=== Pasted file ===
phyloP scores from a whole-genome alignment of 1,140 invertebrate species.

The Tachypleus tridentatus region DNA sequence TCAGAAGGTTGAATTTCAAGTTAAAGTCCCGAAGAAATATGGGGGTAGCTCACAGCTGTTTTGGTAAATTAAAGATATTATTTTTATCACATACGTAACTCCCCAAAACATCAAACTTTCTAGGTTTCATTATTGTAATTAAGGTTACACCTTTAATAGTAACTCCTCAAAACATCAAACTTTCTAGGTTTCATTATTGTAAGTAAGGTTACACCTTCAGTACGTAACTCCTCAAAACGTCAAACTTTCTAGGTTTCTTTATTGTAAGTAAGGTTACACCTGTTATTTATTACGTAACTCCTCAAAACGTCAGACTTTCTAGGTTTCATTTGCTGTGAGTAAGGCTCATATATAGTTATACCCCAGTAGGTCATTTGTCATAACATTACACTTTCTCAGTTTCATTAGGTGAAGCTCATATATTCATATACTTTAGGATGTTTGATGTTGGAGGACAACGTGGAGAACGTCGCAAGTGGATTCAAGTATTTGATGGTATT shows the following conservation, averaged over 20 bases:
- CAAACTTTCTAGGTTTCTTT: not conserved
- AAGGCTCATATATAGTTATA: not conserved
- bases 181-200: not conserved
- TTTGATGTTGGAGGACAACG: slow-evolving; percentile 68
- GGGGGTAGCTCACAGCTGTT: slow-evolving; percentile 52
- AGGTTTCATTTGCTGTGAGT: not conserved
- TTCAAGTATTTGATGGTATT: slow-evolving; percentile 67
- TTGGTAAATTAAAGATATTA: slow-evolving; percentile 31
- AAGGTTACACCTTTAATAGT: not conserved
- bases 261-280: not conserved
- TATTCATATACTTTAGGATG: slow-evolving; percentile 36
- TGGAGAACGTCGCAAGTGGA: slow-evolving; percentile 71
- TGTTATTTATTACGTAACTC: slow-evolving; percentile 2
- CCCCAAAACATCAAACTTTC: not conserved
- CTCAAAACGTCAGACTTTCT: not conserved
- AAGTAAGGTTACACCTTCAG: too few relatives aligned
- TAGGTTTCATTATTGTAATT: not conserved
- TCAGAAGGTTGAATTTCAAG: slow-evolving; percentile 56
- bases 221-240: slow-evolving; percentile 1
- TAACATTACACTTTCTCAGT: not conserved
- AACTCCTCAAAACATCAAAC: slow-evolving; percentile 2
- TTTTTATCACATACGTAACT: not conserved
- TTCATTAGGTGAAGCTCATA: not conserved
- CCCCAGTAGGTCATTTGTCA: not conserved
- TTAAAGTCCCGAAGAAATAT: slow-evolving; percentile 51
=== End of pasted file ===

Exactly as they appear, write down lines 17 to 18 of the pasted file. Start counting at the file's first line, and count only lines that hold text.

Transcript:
- CTCAAAACGTCAGACTTTCT: not conserved
- AAGTAAGGTTACACCTTCAG: too few relatives aligned